Who they really were has been lost forever in history, but by the time of the Third Republic, the legend of the love of Fenouil and Fenouille was so familiar along the coast that Minister Jules Pams proposed that a statue be put up in Port Vendres to immortalise the lovers.
In March 1901, the proposal was approved and a bronze statue by sculptor Jean Ossaye Mombur was put on a pedestal at Place Castellane, above the new harbour.
Entitled Idyll, it depicted a teenage couple in the attire of country folk, gazing out toward the sea. It immediately struck the hearts of the townspeople and became a focal point for festive events.
Sadly, the statue was torn down in 1942 during the occupation, to salvage the bronze. Rescue came in 1999, when the municipality commissioned Pyrénées-Orientales resident sculptor Gérard Vié to make a replacement, working from old postal card photos of the original.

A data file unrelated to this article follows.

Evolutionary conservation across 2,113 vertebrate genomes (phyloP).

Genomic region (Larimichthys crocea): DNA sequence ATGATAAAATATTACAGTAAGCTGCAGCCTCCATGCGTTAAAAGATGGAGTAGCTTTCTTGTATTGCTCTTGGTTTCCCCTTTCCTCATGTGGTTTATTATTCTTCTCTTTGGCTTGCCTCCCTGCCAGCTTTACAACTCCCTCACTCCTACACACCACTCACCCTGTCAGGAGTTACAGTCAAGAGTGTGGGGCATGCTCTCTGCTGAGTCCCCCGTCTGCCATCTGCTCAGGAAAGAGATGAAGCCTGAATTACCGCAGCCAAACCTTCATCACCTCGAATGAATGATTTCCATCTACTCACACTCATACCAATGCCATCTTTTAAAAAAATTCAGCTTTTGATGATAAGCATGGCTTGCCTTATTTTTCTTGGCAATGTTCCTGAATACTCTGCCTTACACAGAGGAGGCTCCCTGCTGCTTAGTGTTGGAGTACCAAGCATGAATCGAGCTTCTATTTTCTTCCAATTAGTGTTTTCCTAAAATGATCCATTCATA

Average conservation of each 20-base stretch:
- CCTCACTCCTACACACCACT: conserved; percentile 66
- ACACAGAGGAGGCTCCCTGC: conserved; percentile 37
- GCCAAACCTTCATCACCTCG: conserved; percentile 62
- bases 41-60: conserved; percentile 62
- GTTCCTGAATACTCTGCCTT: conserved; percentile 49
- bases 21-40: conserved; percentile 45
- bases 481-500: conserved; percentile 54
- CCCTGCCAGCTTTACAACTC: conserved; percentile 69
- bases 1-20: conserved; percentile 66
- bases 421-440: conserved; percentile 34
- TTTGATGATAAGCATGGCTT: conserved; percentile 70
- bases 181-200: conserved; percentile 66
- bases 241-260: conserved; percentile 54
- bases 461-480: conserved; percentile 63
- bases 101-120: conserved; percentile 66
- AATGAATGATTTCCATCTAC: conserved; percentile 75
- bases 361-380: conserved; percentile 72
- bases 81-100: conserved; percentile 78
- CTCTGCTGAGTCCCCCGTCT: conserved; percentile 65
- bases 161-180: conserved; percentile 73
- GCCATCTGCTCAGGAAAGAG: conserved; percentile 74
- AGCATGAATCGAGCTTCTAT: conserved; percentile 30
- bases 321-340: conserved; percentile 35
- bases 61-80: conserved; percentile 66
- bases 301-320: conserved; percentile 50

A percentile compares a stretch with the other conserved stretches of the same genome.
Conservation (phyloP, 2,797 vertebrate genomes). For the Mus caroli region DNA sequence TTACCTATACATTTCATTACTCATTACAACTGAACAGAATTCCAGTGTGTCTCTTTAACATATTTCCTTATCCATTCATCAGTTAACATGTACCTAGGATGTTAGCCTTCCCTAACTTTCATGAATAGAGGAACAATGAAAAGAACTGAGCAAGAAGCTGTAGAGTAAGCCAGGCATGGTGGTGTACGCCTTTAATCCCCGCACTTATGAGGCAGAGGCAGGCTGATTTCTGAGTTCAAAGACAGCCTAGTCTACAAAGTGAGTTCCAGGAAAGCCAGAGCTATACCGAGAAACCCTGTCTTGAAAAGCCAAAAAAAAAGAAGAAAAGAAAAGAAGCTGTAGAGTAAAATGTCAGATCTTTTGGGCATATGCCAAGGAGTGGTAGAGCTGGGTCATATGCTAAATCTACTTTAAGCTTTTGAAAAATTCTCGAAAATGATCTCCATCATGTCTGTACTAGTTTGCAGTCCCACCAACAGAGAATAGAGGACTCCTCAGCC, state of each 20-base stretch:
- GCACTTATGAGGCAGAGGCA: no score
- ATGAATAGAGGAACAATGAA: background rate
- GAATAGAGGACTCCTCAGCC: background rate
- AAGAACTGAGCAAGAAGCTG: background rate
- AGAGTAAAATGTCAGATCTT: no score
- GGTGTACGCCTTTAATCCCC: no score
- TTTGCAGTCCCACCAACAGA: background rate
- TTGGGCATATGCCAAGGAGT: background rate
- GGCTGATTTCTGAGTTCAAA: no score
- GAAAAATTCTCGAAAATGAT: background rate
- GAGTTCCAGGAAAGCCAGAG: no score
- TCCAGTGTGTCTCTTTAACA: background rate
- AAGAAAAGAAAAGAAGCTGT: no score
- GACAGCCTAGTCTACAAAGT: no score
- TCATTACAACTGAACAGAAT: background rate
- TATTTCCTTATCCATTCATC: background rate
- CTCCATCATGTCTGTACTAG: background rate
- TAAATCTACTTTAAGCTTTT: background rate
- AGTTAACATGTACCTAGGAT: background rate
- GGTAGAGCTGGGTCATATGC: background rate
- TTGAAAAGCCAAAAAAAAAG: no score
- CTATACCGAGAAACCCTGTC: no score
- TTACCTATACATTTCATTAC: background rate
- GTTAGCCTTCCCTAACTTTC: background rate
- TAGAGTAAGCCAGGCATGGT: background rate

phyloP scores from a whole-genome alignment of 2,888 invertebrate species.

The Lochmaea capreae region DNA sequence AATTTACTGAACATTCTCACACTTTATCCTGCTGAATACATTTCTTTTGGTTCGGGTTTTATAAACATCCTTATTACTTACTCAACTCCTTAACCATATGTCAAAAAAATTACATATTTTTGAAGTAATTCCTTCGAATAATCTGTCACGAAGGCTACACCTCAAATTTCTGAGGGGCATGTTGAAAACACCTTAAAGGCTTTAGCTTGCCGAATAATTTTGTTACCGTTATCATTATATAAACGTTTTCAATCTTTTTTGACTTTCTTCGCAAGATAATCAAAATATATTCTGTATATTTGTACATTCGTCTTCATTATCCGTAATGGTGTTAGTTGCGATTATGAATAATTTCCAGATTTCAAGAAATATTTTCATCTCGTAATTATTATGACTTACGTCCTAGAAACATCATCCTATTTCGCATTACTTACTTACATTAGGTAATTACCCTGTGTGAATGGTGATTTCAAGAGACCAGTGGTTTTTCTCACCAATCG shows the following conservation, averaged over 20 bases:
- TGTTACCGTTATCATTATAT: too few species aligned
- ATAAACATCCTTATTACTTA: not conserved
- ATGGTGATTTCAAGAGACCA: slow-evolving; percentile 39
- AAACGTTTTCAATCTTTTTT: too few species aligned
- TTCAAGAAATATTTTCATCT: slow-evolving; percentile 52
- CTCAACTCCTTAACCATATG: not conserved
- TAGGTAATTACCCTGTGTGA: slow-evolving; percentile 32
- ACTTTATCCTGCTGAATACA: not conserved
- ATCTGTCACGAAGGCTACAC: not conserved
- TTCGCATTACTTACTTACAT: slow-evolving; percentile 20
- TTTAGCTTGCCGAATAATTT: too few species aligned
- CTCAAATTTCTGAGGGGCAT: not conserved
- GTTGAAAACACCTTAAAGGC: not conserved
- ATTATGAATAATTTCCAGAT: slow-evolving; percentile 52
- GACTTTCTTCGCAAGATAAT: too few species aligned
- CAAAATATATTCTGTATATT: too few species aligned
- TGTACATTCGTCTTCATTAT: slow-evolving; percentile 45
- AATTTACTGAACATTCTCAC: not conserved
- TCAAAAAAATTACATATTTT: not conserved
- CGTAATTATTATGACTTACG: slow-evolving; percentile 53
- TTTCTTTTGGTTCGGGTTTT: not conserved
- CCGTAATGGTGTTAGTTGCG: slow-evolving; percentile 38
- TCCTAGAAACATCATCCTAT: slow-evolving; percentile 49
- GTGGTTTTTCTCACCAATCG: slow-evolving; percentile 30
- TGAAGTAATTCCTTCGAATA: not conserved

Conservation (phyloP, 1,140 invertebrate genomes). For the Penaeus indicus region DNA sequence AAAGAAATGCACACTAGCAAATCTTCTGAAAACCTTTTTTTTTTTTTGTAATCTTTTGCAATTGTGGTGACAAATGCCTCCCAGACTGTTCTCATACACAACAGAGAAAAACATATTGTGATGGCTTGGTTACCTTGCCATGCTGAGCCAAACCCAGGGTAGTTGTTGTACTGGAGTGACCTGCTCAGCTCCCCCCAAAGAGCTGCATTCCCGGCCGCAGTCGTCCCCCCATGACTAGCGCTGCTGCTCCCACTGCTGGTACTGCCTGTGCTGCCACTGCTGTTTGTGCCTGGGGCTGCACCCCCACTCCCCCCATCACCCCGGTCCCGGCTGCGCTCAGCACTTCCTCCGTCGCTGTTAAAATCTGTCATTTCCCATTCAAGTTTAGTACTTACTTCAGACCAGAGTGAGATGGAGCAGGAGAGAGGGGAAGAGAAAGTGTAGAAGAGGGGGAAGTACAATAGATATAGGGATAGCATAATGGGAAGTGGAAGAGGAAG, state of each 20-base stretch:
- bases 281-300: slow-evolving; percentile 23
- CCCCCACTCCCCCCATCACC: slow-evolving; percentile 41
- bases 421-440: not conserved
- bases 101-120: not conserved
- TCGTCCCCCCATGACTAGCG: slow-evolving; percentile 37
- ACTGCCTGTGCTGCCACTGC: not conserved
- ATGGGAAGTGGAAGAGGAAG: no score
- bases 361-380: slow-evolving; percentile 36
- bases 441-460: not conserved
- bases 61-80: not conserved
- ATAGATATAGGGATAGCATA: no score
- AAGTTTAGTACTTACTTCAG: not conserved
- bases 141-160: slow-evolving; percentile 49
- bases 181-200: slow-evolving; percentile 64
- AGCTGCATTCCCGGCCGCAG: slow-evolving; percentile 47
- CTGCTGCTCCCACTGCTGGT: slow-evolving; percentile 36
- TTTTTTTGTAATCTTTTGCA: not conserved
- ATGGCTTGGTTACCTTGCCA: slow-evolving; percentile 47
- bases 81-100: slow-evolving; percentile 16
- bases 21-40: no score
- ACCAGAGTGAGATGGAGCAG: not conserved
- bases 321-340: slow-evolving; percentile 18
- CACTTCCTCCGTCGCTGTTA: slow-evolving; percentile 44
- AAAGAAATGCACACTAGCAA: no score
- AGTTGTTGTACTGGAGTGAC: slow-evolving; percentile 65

It was unveiled in 2000 and shows the lovers as they originally were depicted.
That brought the legend back to life.
Fenouil and Fenouille were the Romeo and Juliet of Catalonia, teenage Gypsies, madly in love. He was in training to be a fisherman, she to be a fishmonger. Each year, when Fenouil is at sea for weeks in the big catch season, Fenouille is distraught, as she knows that there are other girls in other ports. What if one should make eyes at her beloved?
Then he is lost at sea and does not come back to Port Vendres. Overcome with grief, she leaps into the sea to join him in death.
The unforgiving sea is for once quite forgiving, and remorsefully draws the faces of the two lovers in the sand of a beach. A sculptor sees the drawing and is immediately moved to create a statue in bronze to immortalize the love of Fenouil and Fenouille.